New findings, reported at the annual conference of the North American Association for the Study of Obesity (NAASO) in Vancouver this week, suggest that consumers are increasingly taking into account the consumption of trans fats when it comes to eating out.
Food service provider Aramark's Nutritional DiningStyles research shows that concern over limiting trans fatty acid intake has overtaken concern over limiting carbohydrate intake in importance. Some 21 percent of respondents said they were worried about trans fats compared to 18 percent who expressed concern over limiting carbs.
Trans-fats have been negatively linked to raising blood cholesterol levels and promoting heart disease. Beginning 1 January 2006, the FDA will require all food companies to label the amount of trans-fat in their products.
But as far as campaigners aiming to raise public awareness of trans fats are concerned, restaurants are the last frontier. It is clear that consumers are increasingly turned off by trans fats - an ACNeilson report noted that products labeled 'no trans fat' increased 12 percent to $6.4 billion for the 52 weeks ended October 2, 2004, compared with the previous 52-week period - but they are still largely in the dark when it comes to restaurant cooking oil.
This is something that Californian attorney Stephen Joseph wants to change. After successfully taking both Kraft and McDonald's to task over their use of trans fats, his goal is to provide consumers with the facts so that they make healthy decisions not only when they shop, but also when they eat out.
"I'm not critical of the oil manufacturers," he told FoodNavigator-USA.com last week. "They're trying to get the situation organized. Cargill has done a good job with its new low lineolic oil, and so has Bunge. The problem is getting the public to realize that there is trans fats in cooking oil, and that they should ask two questions at a restaurant. One, what type of oil do you use and two, is it partially hydrogenated?"
He has already had some success. The Tiburon project, which involved 18 restaurants in the San Francisco area converting to trans fat-free oils and advertising this fact, has according to Joseph shown promising results.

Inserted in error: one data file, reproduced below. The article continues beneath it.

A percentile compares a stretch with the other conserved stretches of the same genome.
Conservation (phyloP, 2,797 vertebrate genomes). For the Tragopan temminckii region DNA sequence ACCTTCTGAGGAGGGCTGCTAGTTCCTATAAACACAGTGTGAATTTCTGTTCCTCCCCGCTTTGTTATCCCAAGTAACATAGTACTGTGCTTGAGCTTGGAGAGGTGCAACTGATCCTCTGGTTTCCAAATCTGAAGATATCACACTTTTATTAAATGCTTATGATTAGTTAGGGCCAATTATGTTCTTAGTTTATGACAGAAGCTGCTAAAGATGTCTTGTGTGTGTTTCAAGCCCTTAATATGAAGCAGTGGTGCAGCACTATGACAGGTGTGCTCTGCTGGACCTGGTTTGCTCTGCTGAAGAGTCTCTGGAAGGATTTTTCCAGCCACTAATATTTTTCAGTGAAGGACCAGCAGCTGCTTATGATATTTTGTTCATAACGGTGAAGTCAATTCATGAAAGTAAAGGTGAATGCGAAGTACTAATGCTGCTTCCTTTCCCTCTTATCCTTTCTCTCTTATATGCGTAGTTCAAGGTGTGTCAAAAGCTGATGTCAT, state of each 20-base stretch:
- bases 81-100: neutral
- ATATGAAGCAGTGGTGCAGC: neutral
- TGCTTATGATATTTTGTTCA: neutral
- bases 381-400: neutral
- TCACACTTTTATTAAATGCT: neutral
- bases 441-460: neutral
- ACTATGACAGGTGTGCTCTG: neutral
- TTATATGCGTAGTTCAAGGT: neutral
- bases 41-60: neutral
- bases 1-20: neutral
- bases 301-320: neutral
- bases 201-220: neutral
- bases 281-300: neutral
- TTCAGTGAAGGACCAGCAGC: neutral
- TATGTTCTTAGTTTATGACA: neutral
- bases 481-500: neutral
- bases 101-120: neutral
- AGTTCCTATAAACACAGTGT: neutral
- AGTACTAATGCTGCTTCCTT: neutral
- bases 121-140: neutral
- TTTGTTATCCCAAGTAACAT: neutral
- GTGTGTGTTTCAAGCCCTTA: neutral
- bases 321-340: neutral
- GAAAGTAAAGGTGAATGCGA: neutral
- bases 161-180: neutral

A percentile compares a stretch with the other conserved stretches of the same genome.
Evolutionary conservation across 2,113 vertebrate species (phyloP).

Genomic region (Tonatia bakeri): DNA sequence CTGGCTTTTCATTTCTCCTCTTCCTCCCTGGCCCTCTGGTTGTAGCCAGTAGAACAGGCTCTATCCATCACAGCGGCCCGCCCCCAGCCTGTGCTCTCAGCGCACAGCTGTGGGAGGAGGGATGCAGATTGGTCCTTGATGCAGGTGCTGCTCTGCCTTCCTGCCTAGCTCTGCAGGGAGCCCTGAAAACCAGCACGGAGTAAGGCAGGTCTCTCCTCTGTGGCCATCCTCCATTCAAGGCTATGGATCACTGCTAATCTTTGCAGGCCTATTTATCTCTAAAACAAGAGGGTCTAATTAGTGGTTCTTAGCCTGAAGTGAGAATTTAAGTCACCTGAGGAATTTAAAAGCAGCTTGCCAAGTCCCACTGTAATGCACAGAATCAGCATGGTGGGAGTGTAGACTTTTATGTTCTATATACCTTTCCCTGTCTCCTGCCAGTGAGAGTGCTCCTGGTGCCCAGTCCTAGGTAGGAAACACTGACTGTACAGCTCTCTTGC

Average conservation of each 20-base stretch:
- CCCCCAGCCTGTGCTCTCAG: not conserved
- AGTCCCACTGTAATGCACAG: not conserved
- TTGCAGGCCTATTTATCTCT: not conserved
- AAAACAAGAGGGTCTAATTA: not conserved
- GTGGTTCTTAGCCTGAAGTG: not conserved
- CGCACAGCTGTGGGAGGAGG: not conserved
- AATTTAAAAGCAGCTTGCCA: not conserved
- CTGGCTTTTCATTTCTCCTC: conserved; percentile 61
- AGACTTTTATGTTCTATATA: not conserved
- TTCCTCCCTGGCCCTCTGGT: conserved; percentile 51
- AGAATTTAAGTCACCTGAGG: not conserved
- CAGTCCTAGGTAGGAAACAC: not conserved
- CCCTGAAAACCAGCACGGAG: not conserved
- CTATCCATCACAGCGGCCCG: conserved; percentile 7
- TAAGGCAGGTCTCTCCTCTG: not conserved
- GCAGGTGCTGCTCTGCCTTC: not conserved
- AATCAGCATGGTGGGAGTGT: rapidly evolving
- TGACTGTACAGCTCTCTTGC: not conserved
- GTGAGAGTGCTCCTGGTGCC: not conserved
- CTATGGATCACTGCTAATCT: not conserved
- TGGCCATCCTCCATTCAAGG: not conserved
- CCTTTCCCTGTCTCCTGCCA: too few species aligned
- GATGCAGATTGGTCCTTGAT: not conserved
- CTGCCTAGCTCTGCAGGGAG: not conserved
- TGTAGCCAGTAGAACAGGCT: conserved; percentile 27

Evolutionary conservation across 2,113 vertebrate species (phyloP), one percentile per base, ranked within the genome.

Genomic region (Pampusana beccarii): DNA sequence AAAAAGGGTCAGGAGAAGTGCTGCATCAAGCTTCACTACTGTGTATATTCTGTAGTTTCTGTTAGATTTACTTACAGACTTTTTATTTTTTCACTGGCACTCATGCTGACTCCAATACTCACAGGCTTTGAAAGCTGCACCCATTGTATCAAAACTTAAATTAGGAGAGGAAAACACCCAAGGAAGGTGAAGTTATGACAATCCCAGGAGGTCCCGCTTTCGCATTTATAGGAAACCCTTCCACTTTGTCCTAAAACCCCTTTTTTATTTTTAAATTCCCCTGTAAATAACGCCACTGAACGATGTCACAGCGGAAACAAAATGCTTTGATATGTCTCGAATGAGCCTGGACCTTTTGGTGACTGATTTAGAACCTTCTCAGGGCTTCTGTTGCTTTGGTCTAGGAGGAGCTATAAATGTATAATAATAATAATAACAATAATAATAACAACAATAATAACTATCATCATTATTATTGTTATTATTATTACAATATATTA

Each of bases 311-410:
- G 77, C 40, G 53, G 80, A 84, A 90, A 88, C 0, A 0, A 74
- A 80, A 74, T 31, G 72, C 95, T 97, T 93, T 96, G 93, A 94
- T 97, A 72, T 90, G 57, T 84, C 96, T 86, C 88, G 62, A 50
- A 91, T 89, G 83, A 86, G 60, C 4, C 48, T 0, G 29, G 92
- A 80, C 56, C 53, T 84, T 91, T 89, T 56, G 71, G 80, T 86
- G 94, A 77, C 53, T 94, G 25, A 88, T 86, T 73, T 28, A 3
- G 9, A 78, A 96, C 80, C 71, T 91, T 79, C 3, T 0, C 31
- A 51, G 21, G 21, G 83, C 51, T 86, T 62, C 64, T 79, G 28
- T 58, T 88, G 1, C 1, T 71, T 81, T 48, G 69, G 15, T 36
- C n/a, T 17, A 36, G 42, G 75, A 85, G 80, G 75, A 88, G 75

Oil suppliers appear more than happy to tap into this growing trans fat-free demand. Innova for example has eliminated partially hydrogenated soybean oil from its ingredient listing on its Vegamine range of hydrolyzed vegetable proteins, allowing a zero percent trans-fat nutritional claim to be made.
"With trans-fats being negatively linked to raising blood cholesterol levels and promoting heart disease, Innova is directly addressing the health concerns of Americans by modifying one of the most widely-used flavor enhancers in the industry," said Brian Glickley, Innova marketing manager.
Other major producers such as Cargill have also adapted their oils to meet trans fat-free requirements.
But what campaigners really want is another restaurant-driven initiative on the scale of New York. This summer, New York City Department of Health and Mental Hygiene (DOHMH) initiated a campaign to discourage the use of partially hydrogenated vegetable fat in the city's restaurants, thus raising the profile of the issue among restaurant-goers.
Estimating that 30 percent of New York restaurants use oils or fats containing partially hydrogenated vegetable fats in cooking or as spreads, the department sent letters and educational materials informing them of the dangers of trans fats, and how they can replace them in the kitchen, to more than 20,000 restaurants.
This, say campaigners, is vital as more people are eating out than ever before. Aramark's report suggests that US adults now consume on average more than 5.6 meals away from home each week. Breakfasts purchased away from home showed the biggest gain in 2005, up nearly 20 percent over last year.